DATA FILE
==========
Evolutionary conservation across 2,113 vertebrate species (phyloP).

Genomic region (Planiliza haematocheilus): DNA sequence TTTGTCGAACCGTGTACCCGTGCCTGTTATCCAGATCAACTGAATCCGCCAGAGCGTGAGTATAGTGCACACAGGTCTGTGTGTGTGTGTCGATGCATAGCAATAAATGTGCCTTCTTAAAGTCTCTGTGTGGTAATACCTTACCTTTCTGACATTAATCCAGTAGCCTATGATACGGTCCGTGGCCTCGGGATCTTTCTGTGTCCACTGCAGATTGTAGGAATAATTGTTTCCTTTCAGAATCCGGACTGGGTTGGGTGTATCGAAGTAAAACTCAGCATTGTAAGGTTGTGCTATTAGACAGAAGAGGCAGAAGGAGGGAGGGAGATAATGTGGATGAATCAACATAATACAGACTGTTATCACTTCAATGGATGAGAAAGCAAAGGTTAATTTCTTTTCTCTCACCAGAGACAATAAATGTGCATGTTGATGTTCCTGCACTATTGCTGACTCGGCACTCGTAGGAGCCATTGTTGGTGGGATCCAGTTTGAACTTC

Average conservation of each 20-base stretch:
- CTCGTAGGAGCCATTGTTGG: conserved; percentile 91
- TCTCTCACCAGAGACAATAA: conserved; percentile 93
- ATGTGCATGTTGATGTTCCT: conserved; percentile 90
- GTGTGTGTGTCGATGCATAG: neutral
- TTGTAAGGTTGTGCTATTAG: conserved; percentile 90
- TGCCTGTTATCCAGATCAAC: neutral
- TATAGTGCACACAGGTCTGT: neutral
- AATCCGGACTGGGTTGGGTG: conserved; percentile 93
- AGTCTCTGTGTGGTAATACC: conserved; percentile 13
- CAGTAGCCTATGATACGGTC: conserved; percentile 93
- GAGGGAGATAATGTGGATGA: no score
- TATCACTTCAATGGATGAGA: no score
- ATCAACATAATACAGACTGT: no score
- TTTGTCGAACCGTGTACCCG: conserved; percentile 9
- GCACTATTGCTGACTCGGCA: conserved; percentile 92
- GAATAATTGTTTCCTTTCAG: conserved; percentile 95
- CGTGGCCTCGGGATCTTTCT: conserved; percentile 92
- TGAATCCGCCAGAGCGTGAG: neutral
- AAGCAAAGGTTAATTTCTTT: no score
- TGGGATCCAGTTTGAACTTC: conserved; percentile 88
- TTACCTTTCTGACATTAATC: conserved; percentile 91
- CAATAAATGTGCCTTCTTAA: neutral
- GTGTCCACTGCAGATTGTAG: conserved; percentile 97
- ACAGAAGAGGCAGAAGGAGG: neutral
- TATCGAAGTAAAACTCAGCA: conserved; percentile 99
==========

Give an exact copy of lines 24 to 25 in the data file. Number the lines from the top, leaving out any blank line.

- TTACCTTTCTGACATTAATC: conserved; percentile 91
- CAATAAATGTGCCTTCTTAA: neutral